Resolutions opposing California's gay marriage ban were approved Monday in both houses of the Legislature.

Openly gay Senator Mark Leno, a Democrat from San Francisco, sponsored Senate Resolution 7 (SR7), which passed along party lines by 18-14. The Assembly also approved of Assemblyman Tom Ammiano's similar resolution by 45-27.

Both measures support repeal of Proposition 8, the gay marriage ban, on the grounds that it was adopted illegally. The resolutions support arguments in favor of repeal about to be made this week to the California Supreme Court. Opponents say Proposition 8 is an illegal revision to the state Constitution. Because it stripped away existing rights – minority rights protected by the Constitution – it fundamentally altered the document. Only the Legislature can place such revisions on the ballot, they argue.

“We're talking about a radical revision to our Constitution,” Mark Leno said at a media event. “Do we have a constitutional democracy in California or do we have mob rule, where a majority of Californians can change the Constitution at any time?”

The gay marriage ban was approved by a slim majority (52%) of voters on November 4 at a cost of $83 million and sparked nationwide gay rights protests. It also reversed a May ruling by the state Supreme Court granting gay and lesbian couples the right to marry. In the intervening months of June-to-November, 18,000 gay couples tied the knot in what was dubbed the “summer of love.”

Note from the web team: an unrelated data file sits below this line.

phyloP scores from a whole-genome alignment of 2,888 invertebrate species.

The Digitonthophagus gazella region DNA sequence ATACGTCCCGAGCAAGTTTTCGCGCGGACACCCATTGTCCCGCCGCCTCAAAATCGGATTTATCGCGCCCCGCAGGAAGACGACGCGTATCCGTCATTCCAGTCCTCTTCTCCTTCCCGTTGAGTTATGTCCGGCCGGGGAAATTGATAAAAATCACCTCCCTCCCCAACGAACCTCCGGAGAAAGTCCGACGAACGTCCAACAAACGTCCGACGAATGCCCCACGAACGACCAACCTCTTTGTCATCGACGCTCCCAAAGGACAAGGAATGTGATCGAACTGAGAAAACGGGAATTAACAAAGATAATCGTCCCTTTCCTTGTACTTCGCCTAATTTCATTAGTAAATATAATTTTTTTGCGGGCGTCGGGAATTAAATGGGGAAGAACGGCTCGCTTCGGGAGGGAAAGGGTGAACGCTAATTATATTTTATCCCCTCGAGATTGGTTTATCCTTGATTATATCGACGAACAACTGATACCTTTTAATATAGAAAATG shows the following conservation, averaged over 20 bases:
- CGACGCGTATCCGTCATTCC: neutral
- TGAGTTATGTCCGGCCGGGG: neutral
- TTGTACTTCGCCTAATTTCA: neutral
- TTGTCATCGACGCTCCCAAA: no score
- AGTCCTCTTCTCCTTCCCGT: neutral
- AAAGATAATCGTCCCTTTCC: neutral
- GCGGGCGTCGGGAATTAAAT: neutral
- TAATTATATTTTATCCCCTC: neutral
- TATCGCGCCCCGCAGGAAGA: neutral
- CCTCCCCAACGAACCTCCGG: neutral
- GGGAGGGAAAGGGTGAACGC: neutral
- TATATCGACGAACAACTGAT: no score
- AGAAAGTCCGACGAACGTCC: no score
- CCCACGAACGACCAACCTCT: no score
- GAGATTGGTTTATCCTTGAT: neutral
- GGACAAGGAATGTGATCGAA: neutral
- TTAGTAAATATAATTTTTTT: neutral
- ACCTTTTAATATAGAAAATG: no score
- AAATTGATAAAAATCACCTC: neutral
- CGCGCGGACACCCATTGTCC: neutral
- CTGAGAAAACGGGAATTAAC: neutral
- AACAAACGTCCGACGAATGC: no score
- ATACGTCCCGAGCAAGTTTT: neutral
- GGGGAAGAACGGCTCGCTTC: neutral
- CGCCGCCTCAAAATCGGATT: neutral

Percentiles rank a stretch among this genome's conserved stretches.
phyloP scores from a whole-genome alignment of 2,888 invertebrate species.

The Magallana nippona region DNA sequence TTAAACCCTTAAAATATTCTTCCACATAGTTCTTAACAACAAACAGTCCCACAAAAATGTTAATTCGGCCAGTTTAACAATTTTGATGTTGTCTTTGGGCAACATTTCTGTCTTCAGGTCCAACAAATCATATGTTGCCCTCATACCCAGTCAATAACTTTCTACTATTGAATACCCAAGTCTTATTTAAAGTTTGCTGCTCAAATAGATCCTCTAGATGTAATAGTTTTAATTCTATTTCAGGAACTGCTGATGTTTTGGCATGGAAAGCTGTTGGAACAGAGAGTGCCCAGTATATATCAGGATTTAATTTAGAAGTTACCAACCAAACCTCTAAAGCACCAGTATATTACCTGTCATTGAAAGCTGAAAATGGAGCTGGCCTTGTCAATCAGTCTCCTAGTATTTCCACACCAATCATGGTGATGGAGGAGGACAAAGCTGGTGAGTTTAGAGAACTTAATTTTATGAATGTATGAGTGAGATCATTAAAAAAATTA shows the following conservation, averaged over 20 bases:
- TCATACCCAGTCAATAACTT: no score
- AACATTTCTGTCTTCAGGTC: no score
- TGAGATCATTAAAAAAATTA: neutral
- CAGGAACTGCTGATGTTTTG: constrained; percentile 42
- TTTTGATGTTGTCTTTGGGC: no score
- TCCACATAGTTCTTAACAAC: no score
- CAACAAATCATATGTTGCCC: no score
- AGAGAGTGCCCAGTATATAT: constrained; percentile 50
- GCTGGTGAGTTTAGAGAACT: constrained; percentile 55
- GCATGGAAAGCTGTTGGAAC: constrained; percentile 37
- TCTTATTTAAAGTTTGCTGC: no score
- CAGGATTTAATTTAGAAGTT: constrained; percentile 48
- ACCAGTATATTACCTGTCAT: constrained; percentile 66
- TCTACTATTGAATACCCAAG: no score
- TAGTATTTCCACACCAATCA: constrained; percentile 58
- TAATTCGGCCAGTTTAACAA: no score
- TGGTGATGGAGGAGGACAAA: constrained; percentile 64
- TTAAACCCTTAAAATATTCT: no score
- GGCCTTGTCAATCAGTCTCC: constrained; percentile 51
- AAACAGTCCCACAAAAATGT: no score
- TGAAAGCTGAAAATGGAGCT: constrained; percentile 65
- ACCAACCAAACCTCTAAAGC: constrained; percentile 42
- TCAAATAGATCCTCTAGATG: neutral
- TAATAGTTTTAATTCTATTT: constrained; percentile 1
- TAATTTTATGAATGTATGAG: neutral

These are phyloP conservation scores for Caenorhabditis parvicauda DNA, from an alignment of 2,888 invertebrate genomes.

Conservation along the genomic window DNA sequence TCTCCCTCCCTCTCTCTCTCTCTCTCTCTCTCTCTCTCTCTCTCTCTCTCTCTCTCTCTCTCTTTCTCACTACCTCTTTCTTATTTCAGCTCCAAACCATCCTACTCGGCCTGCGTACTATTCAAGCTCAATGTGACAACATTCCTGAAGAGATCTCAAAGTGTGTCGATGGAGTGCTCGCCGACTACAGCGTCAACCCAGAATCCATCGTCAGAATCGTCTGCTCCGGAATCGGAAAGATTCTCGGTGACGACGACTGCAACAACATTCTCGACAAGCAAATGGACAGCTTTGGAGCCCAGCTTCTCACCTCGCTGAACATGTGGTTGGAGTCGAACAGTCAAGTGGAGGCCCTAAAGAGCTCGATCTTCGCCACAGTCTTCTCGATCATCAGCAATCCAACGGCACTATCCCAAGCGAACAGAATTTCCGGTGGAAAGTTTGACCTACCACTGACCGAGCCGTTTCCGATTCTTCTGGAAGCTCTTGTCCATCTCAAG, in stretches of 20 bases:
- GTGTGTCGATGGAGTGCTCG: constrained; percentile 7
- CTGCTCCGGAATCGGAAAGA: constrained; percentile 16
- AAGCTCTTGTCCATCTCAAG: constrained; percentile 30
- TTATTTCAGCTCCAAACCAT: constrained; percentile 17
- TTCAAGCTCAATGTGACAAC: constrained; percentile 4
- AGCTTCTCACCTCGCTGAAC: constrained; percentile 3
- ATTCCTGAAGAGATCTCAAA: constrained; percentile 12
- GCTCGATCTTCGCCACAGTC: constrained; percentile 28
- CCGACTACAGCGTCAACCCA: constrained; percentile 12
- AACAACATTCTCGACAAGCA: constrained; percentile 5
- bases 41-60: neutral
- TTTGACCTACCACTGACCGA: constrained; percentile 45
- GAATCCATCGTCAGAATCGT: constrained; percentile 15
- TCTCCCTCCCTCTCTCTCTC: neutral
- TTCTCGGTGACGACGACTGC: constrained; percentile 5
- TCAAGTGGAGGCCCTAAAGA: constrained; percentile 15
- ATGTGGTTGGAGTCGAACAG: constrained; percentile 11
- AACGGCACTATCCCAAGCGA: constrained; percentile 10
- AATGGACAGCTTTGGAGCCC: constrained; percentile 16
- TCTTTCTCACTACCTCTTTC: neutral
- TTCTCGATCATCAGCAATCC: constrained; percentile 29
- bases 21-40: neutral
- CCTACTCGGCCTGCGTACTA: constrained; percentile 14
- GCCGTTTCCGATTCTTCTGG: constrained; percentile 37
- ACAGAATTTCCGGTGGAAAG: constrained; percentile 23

The California Legislature has twice passed gay marriage bills, and both were vetoed by Republican Governor Arnold Schwarzenegger. The resolutions, however, do not require his signature.

The resolutions have no force of law; they are a nod to the state Supreme Court in favor of repealing Proposition 8, a question the court will take up on Thursday.

Last week, leaders of the NAACP urged passage of both resolutions.

Gay marriage foes have discounted the resolutions as parlor tricks aimed at grabbing media attention, but Leno disagreed, saying the resolutions add something important to the Proposition 8 conversation.

“This is much bigger than marriage equality,” he said last week after his bill cleared committee. “You don't put rights up to a majority vote or every minority group will be in danger.”